Swahili was thus elevated in Eastern Africa to a National Language – and we ALL learnt it at school while we also spoke our various Mother-Tongues and ALL learnt English.
In Senegambia region virtually EVERYONE already speaks WOLLOF anyway – even in the border areas of Mali and Guinea. So it would make an excellent African Lingua Franca.
My in-law, I think the best thing to happen in East Africa,towards regional integration,was the adoption of Swahili as a common regional language, and it is well over due, that other regions follow suit…
Every generation of African Leaders have expressed the desire for regional and continental integration,but integration is inconceivable without a common language…The benefits of common languages are indescribable and it is a dilemma that almost a quarter century after “Self Government”, most Africans within the same regions, can’t even understand each other, because Western education (French & English) is still inaccessible to many..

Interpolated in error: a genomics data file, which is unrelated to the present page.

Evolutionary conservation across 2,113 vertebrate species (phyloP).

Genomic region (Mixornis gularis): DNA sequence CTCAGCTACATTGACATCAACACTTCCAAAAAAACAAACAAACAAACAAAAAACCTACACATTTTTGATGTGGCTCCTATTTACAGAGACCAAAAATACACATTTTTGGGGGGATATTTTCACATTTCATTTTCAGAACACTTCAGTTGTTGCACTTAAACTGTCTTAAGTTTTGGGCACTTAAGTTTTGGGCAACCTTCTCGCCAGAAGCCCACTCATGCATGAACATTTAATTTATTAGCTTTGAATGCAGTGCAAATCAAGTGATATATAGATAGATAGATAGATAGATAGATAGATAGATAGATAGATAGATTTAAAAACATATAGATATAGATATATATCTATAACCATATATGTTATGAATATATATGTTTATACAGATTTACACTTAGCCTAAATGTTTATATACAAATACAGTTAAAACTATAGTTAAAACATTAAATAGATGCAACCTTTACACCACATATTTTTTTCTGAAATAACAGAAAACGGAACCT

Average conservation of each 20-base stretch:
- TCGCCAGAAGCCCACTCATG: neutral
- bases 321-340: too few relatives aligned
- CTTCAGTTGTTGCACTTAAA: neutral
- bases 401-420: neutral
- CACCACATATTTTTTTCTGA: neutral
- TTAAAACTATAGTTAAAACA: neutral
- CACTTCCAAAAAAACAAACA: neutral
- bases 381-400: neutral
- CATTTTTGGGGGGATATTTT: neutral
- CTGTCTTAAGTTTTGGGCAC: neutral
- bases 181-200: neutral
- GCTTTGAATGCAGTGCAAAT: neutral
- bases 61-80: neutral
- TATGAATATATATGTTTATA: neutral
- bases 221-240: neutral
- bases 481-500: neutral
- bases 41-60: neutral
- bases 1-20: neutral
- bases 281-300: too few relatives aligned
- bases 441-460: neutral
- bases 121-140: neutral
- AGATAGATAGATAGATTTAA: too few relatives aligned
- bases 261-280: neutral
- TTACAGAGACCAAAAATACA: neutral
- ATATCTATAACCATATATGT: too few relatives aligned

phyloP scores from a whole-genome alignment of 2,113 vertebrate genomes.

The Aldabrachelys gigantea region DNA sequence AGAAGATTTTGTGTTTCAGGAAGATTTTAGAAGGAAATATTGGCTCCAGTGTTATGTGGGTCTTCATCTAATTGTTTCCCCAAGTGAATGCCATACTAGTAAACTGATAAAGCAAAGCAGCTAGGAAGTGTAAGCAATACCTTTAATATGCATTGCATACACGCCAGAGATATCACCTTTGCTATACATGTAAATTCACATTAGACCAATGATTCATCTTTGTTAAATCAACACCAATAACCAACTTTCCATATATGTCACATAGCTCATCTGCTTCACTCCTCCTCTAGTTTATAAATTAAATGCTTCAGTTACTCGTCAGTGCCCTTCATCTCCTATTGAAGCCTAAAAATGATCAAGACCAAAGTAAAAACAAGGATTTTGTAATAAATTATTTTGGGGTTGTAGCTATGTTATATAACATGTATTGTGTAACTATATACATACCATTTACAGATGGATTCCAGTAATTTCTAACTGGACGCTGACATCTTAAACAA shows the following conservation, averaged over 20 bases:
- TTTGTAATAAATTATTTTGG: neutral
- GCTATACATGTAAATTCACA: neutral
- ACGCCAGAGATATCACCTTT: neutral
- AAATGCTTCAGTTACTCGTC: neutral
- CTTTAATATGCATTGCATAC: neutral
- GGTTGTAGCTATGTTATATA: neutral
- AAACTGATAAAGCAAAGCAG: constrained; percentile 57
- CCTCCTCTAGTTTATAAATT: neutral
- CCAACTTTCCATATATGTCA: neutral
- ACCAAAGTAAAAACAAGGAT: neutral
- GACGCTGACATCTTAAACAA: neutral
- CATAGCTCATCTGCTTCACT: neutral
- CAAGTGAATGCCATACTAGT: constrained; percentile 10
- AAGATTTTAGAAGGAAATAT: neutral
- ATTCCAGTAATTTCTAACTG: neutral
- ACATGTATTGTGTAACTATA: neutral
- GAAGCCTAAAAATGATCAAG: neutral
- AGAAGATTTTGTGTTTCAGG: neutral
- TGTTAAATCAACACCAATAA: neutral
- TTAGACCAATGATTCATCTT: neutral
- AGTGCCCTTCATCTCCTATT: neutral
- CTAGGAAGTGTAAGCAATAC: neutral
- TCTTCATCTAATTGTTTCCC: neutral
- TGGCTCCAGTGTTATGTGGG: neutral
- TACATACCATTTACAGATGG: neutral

In my view, all regions of Africa (North, West, East, South & maybe Central) should have regional languages, which all should endeavour to learn to speak and understand…This could then be the basis for language experts to develop a continental language for all..
This is no doubt very ambitious, but civilization would not have been where it is today, if man lacked ambition to understand and “tap” nature…And Africans must show ambition and imagination, if we are to turn our continent around and give our peoples a life worth living…
As for the Senegambian basin, Wollof is definitely a contender for the position of regional language…So too is Mandinka, Creole (English version), and even my native Fula (Fulani)..Both Mandinka and Wollof, as well as Fula,have been developed into written languages, and so would perfectly suit the purpose..
I do hope that I will live to see the day that our region adopts a common language…